On any given day, Cyrill Scholer does a balancing act that would make a circus performer proud. As vice president at ABB Treasury Center Asia Pacific in Singapore, Scholer juggles as much as $3 billion a month between the various Asian operations of the Swedish-Swiss power and industrial equipment giant. On one day, he may be insuring that cash-short subsidiaries are internally funded from the surplus of subsidiaries elsewhere in the region. On another, he’ll be checking the foreign exchange commitments of his Asian units, working with them to hedge their risk with forward and options contracts.
Scholer knows his responsibilities are enormous, and he’s not just referring to the volume of cash he handles everyday. “We consider our operation as a profit center, and from a group profit contribution point of view, we consider that to be extremely important to ABB’s investors,” he says. As Scholer knows, the importance of the treasurer’s role goes beyond number crunching for day-to-day cash needs. Like CFOs, treasurers nowadays are increasingly aware of the implications of their work in creating shareholder value and maintaining good corporate governance.
And why not? Take any company in the region that was humbled since the 1997 financial crisis, such as Asia Pulp & Paper or Philippine Airlines. One of the root causes of their troubles was poor financial risk management, either seeking short-term funding for long-term projects or overexposure to foreign exchange or both. And then there’s Enron’s disastrous off-balance-sheet transactions. In the wake of that scandal, every treasurer on the planet now knows how much is riding on her or his ability to manage risk.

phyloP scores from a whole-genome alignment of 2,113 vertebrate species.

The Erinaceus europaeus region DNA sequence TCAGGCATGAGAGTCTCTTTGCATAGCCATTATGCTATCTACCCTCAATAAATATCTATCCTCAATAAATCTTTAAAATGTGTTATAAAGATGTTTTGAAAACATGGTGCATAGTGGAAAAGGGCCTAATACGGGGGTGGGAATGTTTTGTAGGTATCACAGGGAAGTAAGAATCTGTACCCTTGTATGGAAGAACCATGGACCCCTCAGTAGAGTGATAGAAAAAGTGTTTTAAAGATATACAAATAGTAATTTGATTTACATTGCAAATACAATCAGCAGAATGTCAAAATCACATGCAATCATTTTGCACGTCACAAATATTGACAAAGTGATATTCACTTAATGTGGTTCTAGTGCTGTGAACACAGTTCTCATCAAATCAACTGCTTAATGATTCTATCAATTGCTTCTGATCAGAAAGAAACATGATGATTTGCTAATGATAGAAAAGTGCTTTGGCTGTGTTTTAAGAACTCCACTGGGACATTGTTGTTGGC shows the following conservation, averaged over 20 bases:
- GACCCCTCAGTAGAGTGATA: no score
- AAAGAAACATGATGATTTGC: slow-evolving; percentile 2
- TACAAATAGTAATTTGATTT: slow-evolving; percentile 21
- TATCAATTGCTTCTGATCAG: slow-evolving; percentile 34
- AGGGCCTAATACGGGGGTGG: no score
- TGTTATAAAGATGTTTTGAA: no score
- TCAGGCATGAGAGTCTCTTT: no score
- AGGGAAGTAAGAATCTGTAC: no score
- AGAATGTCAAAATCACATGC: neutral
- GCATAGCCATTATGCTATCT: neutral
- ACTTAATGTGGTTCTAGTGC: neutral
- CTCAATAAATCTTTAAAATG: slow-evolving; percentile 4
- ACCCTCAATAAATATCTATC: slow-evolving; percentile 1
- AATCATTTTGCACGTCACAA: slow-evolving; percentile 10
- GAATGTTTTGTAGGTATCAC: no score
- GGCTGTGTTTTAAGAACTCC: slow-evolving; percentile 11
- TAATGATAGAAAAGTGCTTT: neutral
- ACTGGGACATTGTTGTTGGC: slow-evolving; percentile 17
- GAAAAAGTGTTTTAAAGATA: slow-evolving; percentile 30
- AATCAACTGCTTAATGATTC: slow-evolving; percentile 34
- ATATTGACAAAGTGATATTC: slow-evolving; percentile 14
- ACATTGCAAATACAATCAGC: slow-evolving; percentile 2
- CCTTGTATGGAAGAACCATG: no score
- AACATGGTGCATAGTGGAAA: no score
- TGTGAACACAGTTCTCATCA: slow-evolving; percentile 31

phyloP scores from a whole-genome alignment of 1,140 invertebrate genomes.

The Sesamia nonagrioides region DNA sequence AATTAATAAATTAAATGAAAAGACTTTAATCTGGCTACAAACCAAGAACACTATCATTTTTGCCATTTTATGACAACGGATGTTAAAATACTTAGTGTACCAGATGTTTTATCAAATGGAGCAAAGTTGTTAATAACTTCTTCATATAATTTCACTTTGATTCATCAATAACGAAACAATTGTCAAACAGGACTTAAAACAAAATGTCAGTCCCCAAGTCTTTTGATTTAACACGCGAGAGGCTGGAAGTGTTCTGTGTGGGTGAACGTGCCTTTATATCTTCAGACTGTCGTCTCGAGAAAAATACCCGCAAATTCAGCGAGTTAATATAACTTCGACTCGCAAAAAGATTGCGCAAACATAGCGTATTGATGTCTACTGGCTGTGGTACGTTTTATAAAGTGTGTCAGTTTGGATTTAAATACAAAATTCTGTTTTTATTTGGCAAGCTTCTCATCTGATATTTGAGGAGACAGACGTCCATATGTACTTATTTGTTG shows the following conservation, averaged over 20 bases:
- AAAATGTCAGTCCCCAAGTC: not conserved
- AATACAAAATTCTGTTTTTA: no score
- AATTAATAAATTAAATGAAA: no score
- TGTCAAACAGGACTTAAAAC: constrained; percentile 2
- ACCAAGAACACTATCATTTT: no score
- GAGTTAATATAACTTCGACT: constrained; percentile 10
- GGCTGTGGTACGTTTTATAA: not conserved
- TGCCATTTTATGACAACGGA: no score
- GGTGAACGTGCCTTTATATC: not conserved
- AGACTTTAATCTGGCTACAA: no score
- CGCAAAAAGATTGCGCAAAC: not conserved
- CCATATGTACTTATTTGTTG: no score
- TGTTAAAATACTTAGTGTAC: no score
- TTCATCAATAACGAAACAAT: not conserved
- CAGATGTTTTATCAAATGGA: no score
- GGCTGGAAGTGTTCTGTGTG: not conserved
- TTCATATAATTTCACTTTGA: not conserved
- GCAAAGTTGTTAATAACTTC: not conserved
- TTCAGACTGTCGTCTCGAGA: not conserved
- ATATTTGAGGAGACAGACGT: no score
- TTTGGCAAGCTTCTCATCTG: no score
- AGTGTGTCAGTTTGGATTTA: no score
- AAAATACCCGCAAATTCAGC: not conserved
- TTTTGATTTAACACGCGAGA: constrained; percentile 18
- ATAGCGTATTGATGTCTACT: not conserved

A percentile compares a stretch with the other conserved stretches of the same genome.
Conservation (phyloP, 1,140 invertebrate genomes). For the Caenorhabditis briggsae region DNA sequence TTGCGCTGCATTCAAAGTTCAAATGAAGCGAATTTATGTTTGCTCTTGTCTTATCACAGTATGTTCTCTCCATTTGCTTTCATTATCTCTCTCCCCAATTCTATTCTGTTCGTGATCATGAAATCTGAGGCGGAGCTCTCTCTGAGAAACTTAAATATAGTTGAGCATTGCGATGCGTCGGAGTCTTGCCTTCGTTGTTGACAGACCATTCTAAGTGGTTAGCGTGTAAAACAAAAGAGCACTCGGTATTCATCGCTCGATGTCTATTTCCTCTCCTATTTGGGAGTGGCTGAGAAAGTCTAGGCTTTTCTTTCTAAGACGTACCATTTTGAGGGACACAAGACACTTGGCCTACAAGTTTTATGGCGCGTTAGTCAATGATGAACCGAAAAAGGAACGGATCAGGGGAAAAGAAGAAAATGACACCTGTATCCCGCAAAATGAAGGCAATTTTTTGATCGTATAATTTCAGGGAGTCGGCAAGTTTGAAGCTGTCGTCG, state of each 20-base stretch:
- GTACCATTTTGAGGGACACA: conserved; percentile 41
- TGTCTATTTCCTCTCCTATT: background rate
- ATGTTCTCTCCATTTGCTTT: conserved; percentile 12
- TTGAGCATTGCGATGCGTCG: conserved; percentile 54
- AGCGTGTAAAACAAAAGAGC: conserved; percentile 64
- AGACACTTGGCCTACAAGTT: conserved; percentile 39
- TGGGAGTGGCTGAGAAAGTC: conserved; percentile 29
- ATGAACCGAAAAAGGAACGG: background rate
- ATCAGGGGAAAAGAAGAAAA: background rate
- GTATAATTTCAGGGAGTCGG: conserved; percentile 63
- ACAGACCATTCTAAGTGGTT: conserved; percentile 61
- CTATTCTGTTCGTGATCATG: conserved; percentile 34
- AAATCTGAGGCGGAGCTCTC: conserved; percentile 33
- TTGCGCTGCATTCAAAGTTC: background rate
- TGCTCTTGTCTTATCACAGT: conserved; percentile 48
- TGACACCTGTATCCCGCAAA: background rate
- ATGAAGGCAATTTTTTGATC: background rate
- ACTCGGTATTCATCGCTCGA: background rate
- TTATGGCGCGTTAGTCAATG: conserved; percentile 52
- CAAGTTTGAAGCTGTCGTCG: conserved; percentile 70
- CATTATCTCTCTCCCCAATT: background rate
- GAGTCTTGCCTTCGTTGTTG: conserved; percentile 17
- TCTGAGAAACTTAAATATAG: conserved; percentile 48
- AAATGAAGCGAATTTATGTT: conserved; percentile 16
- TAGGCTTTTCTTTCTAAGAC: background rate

In sum, today’s treasurer sits in the hot seat. “While most treasurers would say their job is still to protect the assets of the company, the assets themselves have changed,” says Tarek Anwar, director at Bank of America in Singapore, in an article called “The Evolving Role of Treasurers.” “Assets are no longer short-term tangibles such as cash,” says Anwar. “They could well be construed as anything that relates to creating value for shareholders — accounts receivables, inventory, production cycles, intellectual property,” he says. Add to that off-balance-sheet obligations such as forward contracts, commitments to purchase assets in the future, and even debt guarantees.
Tools of the Trade
The treasurer remains the CEO of cash flow, the most prized metric of any company’s financial health. And the key to managing that metric is information: knowing a company’s financial position and risk exposures at any given time. Today, backed by fast-evolving technology, a treasurer has the ability to know more, to do more, and decide more independently. Through enterprise resource planning (ERP) systems, information about a company’s operations, supply chain and accounting are easily accessible.
Even better, automated cash management processes are already commoditized. ERP modules that power shared service centers are pervasive and getting cheaper. Oracle, for example, just cut the price of its business management software by 75 percent due to fierce competition. Those who do not want to be bothered with running their own shared services can outsource the process to banks, and even accounting firms.